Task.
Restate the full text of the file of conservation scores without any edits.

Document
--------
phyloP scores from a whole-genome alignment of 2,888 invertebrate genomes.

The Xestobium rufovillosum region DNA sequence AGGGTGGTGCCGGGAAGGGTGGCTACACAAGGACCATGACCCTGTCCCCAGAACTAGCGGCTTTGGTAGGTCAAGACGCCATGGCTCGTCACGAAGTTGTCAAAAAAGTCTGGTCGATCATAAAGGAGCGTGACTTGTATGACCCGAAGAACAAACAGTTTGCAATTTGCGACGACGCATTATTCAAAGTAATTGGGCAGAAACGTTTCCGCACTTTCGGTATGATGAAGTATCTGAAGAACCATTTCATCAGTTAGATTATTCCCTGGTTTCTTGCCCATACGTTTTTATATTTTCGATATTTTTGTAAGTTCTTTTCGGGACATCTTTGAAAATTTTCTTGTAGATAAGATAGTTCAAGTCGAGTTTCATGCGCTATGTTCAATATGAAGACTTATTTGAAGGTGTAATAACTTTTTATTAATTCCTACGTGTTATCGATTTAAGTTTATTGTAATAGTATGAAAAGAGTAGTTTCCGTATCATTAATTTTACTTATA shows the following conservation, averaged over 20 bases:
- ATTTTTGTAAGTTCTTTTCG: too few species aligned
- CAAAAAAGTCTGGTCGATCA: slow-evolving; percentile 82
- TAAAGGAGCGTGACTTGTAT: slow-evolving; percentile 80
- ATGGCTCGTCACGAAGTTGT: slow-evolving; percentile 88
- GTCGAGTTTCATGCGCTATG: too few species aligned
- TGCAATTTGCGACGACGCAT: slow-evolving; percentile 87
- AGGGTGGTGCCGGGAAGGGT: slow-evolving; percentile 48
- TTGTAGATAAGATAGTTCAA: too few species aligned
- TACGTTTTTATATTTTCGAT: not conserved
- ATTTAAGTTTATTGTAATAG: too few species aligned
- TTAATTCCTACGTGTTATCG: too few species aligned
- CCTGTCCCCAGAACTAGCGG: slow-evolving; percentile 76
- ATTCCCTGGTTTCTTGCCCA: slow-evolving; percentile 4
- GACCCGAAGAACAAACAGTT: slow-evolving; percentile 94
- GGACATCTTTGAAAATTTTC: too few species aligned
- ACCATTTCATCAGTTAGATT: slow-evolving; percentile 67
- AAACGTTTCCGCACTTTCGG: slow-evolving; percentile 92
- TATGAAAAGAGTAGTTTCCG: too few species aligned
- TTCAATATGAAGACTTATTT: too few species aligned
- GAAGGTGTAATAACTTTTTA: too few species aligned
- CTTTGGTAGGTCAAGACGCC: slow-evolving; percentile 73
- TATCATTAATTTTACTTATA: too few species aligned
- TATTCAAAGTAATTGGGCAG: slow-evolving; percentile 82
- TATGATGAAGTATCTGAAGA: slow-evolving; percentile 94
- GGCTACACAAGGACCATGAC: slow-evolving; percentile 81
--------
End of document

phyloP scores from a whole-genome alignment of 2,888 invertebrate genomes.

The Xestobium rufovillosum region DNA sequence AGGGTGGTGCCGGGAAGGGTGGCTACACAAGGACCATGACCCTGTCCCCAGAACTAGCGGCTTTGGTAGGTCAAGACGCCATGGCTCGTCACGAAGTTGTCAAAAAAGTCTGGTCGATCATAAAGGAGCGTGACTTGTATGACCCGAAGAACAAACAGTTTGCAATTTGCGACGACGCATTATTCAAAGTAATTGGGCAGAAACGTTTCCGCACTTTCGGTATGATGAAGTATCTGAAGAACCATTTCATCAGTTAGATTATTCCCTGGTTTCTTGCCCATACGTTTTTATATTTTCGATATTTTTGTAAGTTCTTTTCGGGACATCTTTGAAAATTTTCTTGTAGATAAGATAGTTCAAGTCGAGTTTCATGCGCTATGTTCAATATGAAGACTTATTTGAAGGTGTAATAACTTTTTATTAATTCCTACGTGTTATCGATTTAAGTTTATTGTAATAGTATGAAAAGAGTAGTTTCCGTATCATTAATTTTACTTATA shows the following conservation, averaged over 20 bases:
- ATTTTTGTAAGTTCTTTTCG: too few species aligned
- CAAAAAAGTCTGGTCGATCA: slow-evolving; percentile 82
- TAAAGGAGCGTGACTTGTAT: slow-evolving; percentile 80
- ATGGCTCGTCACGAAGTTGT: slow-evolving; percentile 88
- GTCGAGTTTCATGCGCTATG: too few species aligned
- TGCAATTTGCGACGACGCAT: slow-evolving; percentile 87
- AGGGTGGTGCCGGGAAGGGT: slow-evolving; percentile 48
- TTGTAGATAAGATAGTTCAA: too few species aligned
- TACGTTTTTATATTTTCGAT: not conserved
- ATTTAAGTTTATTGTAATAG: too few species aligned
- TTAATTCCTACGTGTTATCG: too few species aligned
- CCTGTCCCCAGAACTAGCGG: slow-evolving; percentile 76
- ATTCCCTGGTTTCTTGCCCA: slow-evolving; percentile 4
- GACCCGAAGAACAAACAGTT: slow-evolving; percentile 94
- GGACATCTTTGAAAATTTTC: too few species aligned
- ACCATTTCATCAGTTAGATT: slow-evolving; percentile 67
- AAACGTTTCCGCACTTTCGG: slow-evolving; percentile 92
- TATGAAAAGAGTAGTTTCCG: too few species aligned
- TTCAATATGAAGACTTATTT: too few species aligned
- GAAGGTGTAATAACTTTTTA: too few species aligned
- CTTTGGTAGGTCAAGACGCC: slow-evolving; percentile 73
- TATCATTAATTTTACTTATA: too few species aligned
- TATTCAAAGTAATTGGGCAG: slow-evolving; percentile 82
- TATGATGAAGTATCTGAAGA: slow-evolving; percentile 94
- GGCTACACAAGGACCATGAC: slow-evolving; percentile 81